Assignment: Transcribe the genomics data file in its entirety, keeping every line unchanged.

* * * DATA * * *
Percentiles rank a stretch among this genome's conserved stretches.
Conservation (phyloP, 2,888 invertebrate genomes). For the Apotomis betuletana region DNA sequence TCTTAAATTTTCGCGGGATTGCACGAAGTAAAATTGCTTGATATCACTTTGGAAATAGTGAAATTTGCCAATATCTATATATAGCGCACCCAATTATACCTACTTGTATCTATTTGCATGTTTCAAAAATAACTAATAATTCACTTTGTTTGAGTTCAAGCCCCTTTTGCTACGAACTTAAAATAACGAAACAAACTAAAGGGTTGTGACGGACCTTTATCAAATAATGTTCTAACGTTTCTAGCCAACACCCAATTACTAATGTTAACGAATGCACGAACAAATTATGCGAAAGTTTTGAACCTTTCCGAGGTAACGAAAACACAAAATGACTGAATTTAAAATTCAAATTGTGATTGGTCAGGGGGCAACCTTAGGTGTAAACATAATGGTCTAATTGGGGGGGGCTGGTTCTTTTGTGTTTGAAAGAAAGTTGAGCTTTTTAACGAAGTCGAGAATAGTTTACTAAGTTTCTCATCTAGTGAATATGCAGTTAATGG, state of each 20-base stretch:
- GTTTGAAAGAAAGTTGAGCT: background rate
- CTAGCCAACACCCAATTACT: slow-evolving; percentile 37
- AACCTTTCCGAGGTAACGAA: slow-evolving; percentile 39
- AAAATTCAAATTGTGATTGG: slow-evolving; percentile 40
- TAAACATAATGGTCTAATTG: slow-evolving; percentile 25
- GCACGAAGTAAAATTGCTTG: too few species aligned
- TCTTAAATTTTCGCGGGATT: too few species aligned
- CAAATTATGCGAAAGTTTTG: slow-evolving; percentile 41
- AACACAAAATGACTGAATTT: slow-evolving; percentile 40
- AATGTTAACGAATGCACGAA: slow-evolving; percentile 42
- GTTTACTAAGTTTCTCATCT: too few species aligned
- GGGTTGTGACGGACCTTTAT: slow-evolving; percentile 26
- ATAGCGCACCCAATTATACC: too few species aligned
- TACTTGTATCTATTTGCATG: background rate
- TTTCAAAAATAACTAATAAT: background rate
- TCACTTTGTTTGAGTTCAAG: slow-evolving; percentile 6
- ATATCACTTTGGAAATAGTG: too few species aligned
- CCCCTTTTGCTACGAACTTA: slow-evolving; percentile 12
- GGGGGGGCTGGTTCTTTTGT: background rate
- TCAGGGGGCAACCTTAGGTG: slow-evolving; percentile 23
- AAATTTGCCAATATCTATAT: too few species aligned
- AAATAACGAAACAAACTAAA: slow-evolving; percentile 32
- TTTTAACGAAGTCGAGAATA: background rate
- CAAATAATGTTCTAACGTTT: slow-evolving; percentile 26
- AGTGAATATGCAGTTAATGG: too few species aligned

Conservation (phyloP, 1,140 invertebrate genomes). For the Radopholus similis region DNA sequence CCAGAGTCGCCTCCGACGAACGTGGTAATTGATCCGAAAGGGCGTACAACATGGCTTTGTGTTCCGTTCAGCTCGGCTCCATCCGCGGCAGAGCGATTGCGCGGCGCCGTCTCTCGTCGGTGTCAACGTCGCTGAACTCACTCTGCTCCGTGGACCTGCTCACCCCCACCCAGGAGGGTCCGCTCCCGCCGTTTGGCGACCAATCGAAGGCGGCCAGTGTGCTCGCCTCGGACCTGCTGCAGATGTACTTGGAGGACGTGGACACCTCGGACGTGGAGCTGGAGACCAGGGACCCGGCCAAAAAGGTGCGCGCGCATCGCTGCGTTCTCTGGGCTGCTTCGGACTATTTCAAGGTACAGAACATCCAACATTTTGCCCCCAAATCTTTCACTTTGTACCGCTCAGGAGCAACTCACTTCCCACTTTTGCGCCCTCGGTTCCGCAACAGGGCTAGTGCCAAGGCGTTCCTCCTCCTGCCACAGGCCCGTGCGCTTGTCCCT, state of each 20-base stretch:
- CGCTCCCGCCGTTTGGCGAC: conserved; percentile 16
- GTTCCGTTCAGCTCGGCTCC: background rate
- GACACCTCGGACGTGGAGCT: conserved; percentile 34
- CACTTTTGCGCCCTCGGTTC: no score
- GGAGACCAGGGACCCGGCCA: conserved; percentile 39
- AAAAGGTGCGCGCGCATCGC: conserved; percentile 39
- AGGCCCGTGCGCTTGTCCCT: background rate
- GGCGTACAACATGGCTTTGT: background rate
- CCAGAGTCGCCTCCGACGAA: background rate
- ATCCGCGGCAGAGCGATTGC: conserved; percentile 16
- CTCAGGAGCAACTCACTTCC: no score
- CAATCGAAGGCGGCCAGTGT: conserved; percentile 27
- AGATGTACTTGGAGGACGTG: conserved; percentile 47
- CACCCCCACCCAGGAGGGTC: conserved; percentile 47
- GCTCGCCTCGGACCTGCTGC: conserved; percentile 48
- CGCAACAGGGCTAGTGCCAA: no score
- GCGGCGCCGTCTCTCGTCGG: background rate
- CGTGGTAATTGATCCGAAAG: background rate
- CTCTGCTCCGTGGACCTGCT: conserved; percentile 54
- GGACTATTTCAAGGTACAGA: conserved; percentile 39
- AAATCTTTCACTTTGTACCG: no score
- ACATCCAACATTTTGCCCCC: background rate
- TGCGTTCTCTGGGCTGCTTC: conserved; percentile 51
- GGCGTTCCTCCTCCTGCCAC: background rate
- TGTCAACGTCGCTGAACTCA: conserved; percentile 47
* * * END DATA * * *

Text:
Percentiles rank a stretch among this genome's conserved stretches.
Conservation (phyloP, 2,888 invertebrate genomes). For the Apotomis betuletana region DNA sequence TCTTAAATTTTCGCGGGATTGCACGAAGTAAAATTGCTTGATATCACTTTGGAAATAGTGAAATTTGCCAATATCTATATATAGCGCACCCAATTATACCTACTTGTATCTATTTGCATGTTTCAAAAATAACTAATAATTCACTTTGTTTGAGTTCAAGCCCCTTTTGCTACGAACTTAAAATAACGAAACAAACTAAAGGGTTGTGACGGACCTTTATCAAATAATGTTCTAACGTTTCTAGCCAACACCCAATTACTAATGTTAACGAATGCACGAACAAATTATGCGAAAGTTTTGAACCTTTCCGAGGTAACGAAAACACAAAATGACTGAATTTAAAATTCAAATTGTGATTGGTCAGGGGGCAACCTTAGGTGTAAACATAATGGTCTAATTGGGGGGGGCTGGTTCTTTTGTGTTTGAAAGAAAGTTGAGCTTTTTAACGAAGTCGAGAATAGTTTACTAAGTTTCTCATCTAGTGAATATGCAGTTAATGG, state of each 20-base stretch:
- GTTTGAAAGAAAGTTGAGCT: background rate
- CTAGCCAACACCCAATTACT: slow-evolving; percentile 37
- AACCTTTCCGAGGTAACGAA: slow-evolving; percentile 39
- AAAATTCAAATTGTGATTGG: slow-evolving; percentile 40
- TAAACATAATGGTCTAATTG: slow-evolving; percentile 25
- GCACGAAGTAAAATTGCTTG: too few species aligned
- TCTTAAATTTTCGCGGGATT: too few species aligned
- CAAATTATGCGAAAGTTTTG: slow-evolving; percentile 41
- AACACAAAATGACTGAATTT: slow-evolving; percentile 40
- AATGTTAACGAATGCACGAA: slow-evolving; percentile 42
- GTTTACTAAGTTTCTCATCT: too few species aligned
- GGGTTGTGACGGACCTTTAT: slow-evolving; percentile 26
- ATAGCGCACCCAATTATACC: too few species aligned
- TACTTGTATCTATTTGCATG: background rate
- TTTCAAAAATAACTAATAAT: background rate
- TCACTTTGTTTGAGTTCAAG: slow-evolving; percentile 6
- ATATCACTTTGGAAATAGTG: too few species aligned
- CCCCTTTTGCTACGAACTTA: slow-evolving; percentile 12
- GGGGGGGCTGGTTCTTTTGT: background rate
- TCAGGGGGCAACCTTAGGTG: slow-evolving; percentile 23
- AAATTTGCCAATATCTATAT: too few species aligned
- AAATAACGAAACAAACTAAA: slow-evolving; percentile 32
- TTTTAACGAAGTCGAGAATA: background rate
- CAAATAATGTTCTAACGTTT: slow-evolving; percentile 26
- AGTGAATATGCAGTTAATGG: too few species aligned

Conservation (phyloP, 1,140 invertebrate genomes). For the Radopholus similis region DNA sequence CCAGAGTCGCCTCCGACGAACGTGGTAATTGATCCGAAAGGGCGTACAACATGGCTTTGTGTTCCGTTCAGCTCGGCTCCATCCGCGGCAGAGCGATTGCGCGGCGCCGTCTCTCGTCGGTGTCAACGTCGCTGAACTCACTCTGCTCCGTGGACCTGCTCACCCCCACCCAGGAGGGTCCGCTCCCGCCGTTTGGCGACCAATCGAAGGCGGCCAGTGTGCTCGCCTCGGACCTGCTGCAGATGTACTTGGAGGACGTGGACACCTCGGACGTGGAGCTGGAGACCAGGGACCCGGCCAAAAAGGTGCGCGCGCATCGCTGCGTTCTCTGGGCTGCTTCGGACTATTTCAAGGTACAGAACATCCAACATTTTGCCCCCAAATCTTTCACTTTGTACCGCTCAGGAGCAACTCACTTCCCACTTTTGCGCCCTCGGTTCCGCAACAGGGCTAGTGCCAAGGCGTTCCTCCTCCTGCCACAGGCCCGTGCGCTTGTCCCT, state of each 20-base stretch:
- CGCTCCCGCCGTTTGGCGAC: conserved; percentile 16
- GTTCCGTTCAGCTCGGCTCC: background rate
- GACACCTCGGACGTGGAGCT: conserved; percentile 34
- CACTTTTGCGCCCTCGGTTC: no score
- GGAGACCAGGGACCCGGCCA: conserved; percentile 39
- AAAAGGTGCGCGCGCATCGC: conserved; percentile 39
- AGGCCCGTGCGCTTGTCCCT: background rate
- GGCGTACAACATGGCTTTGT: background rate
- CCAGAGTCGCCTCCGACGAA: background rate
- ATCCGCGGCAGAGCGATTGC: conserved; percentile 16
- CTCAGGAGCAACTCACTTCC: no score
- CAATCGAAGGCGGCCAGTGT: conserved; percentile 27
- AGATGTACTTGGAGGACGTG: conserved; percentile 47
- CACCCCCACCCAGGAGGGTC: conserved; percentile 47
- GCTCGCCTCGGACCTGCTGC: conserved; percentile 48
- CGCAACAGGGCTAGTGCCAA: no score
- GCGGCGCCGTCTCTCGTCGG: background rate
- CGTGGTAATTGATCCGAAAG: background rate
- CTCTGCTCCGTGGACCTGCT: conserved; percentile 54
- GGACTATTTCAAGGTACAGA: conserved; percentile 39
- AAATCTTTCACTTTGTACCG: no score
- ACATCCAACATTTTGCCCCC: background rate
- TGCGTTCTCTGGGCTGCTTC: conserved; percentile 51
- GGCGTTCCTCCTCCTGCCAC: background rate
- TGTCAACGTCGCTGAACTCA: conserved; percentile 47